There’s a shocking secret behind this dish. First, I should tell you that it was very tasty. I should also tell you that Isaac, the world’s pickiest eater, ate most of this all by himself. He showed very little interest in the mound of macaroni and butter on his plate, in fact he shoved it aside to make room for more broccoli. The bowl of broccoli started in the middle of the table, and he slowly pulled it closer and closer to his plate. In the end, he ate straight out of the bowl. And now, for the shocking secret…I used leftover tamarind sauce from an Indian takeout meal!! Da da da dummmmmmmmm. You know when you get a meal from an Indian restaurant, and they give you a little container of mint-cilantro sauce (that’s the green one) and another of tamarind sauce (that’s the dark purply red one), and they taste so good that you don’t want to throw them away, even though you have nothing left to dip in them? Have you ever wondered what else you could do with them? Well! Here’s a solution. I got a beautiful little bunch of broccoli from our CSA. I wanted to do something simple with it, and I decided to try simmering it briefly in a tamarind broth. I added a little garlic, a pinch of red pepper flakes, and a spoonful of black sesame seeds, and that was that! Oh, and I topped with a bit of fresh basil, because at the moment everything I make gets a bit of fresh basil! If you don’t have tamarind sauce left from an Indian restaurant, you could add a dash of honey and balsamic (or lemon). It wouldn’t be the same, but it would still have that sweet/sour quality that tamarind imparts.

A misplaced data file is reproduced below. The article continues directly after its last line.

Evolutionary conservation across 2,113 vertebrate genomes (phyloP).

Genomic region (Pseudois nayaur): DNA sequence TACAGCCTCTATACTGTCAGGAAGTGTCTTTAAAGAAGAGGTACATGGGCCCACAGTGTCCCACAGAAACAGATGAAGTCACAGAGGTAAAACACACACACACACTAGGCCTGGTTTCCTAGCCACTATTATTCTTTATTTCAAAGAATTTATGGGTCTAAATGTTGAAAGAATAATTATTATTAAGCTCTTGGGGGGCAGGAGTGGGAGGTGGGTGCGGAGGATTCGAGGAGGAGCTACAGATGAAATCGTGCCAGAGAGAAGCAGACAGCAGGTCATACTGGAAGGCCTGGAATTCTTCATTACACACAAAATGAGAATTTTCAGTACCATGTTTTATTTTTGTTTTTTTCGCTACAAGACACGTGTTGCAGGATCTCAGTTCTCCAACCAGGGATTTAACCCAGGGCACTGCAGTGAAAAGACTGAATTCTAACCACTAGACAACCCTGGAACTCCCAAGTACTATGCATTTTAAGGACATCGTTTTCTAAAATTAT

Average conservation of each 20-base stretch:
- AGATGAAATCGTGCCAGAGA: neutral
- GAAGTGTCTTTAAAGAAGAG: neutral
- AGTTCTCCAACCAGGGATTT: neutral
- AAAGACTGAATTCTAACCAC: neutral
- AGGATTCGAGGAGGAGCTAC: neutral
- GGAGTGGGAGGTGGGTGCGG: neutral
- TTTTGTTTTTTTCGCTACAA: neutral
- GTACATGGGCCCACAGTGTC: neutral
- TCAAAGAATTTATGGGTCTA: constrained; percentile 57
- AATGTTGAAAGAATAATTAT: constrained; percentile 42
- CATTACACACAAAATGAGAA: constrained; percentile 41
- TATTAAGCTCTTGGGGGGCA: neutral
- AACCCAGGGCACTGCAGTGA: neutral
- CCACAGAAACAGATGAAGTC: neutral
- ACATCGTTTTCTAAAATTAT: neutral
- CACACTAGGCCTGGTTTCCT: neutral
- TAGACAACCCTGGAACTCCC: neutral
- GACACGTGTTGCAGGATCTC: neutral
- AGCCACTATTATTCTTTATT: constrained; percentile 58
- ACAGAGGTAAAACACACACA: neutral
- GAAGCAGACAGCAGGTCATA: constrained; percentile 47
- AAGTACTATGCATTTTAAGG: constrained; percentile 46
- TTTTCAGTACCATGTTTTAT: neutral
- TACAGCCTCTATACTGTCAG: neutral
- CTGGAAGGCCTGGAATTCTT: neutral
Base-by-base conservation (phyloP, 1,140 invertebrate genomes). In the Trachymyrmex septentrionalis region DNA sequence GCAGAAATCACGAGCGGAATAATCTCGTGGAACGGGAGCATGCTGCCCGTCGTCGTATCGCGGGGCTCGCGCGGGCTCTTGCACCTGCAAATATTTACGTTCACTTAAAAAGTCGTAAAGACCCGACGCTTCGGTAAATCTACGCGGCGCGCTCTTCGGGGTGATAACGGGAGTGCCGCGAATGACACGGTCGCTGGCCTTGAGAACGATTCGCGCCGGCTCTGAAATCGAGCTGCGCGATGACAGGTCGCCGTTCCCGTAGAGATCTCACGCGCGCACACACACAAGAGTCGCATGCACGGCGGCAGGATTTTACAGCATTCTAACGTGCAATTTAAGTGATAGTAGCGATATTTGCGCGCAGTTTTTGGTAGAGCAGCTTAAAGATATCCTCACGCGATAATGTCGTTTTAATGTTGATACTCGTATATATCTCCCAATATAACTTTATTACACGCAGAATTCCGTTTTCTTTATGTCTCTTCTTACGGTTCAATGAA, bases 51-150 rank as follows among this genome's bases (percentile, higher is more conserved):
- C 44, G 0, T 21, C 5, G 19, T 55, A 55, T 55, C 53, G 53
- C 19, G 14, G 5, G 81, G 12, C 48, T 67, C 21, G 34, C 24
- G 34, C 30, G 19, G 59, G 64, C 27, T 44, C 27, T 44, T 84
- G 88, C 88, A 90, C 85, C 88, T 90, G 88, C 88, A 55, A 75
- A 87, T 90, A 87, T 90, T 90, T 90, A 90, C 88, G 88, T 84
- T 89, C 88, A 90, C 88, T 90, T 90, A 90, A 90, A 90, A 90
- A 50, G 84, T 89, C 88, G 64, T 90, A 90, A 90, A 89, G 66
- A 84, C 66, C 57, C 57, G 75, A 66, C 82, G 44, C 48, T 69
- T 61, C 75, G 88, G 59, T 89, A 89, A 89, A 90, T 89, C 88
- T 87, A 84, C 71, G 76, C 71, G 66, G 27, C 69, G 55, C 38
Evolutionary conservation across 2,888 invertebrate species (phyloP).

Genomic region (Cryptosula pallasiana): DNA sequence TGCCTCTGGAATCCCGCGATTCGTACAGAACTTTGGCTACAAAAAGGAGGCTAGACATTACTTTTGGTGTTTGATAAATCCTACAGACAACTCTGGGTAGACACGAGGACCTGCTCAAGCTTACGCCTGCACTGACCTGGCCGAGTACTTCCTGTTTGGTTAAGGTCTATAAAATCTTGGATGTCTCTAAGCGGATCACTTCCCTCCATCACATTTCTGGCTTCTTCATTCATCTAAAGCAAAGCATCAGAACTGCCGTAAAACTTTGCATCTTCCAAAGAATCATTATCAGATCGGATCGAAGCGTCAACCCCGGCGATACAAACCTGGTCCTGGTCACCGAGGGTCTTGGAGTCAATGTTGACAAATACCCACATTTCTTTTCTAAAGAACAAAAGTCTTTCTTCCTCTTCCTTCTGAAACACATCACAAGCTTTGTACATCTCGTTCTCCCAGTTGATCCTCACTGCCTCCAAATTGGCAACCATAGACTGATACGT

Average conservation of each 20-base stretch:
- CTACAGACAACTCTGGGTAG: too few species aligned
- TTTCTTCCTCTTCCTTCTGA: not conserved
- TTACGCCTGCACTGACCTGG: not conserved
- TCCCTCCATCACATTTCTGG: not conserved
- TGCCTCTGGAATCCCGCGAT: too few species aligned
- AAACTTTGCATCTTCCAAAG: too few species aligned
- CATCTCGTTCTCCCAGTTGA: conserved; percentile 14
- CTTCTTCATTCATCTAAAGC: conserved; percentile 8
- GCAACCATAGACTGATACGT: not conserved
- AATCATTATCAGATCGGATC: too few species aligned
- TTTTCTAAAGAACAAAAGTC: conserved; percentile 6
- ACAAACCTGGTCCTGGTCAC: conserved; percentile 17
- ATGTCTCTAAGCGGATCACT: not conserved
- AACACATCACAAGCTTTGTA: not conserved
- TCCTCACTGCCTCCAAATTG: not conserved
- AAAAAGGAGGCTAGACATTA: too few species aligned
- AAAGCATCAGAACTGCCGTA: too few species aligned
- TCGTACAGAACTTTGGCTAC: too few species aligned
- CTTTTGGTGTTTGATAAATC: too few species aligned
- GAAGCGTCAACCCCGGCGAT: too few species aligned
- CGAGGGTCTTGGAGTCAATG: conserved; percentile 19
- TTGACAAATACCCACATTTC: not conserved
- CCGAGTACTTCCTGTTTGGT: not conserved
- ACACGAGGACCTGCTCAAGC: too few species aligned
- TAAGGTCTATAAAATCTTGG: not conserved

super bodega travels. Machica is a toasted barley flour, and mine is from Ecuador. I did a bit of research into recipes that call for toasted barley flour. I read about some rolls served in an ecuadorian restaurant, which sounded intriguing. But most of the recipes I came across were actually Tibetan, for a sesame-crusted flatbread that sounded delicious! This is my vague interpretation of that idea. Baked toasted barley has a lovely flavor – slightly sweet, distinctive but subtle. I have to be honest, and tell you that my flatbread became crisp bread, because I left it in the oven to keep warm after it was fully cooked, and it cooked further till it was more cracker-y than bread-y. Tasty, though! I could almost pretend that I’d done it on purpose. The other thing I might say, is that my sesame seeds (I used black, because I had them and they looked nice, but you could use white as well) fell off and, somehow, I got them all over my kitchen. If I were to make this again (which I will!) I’d knead them right into the dough. Yes I would.You know who likes these? My son Isaac. He doesn’t like a lot of different flavors, but he gobbled these up and asked for more. As you might recall, I bought some Machica a few weeks ago, in my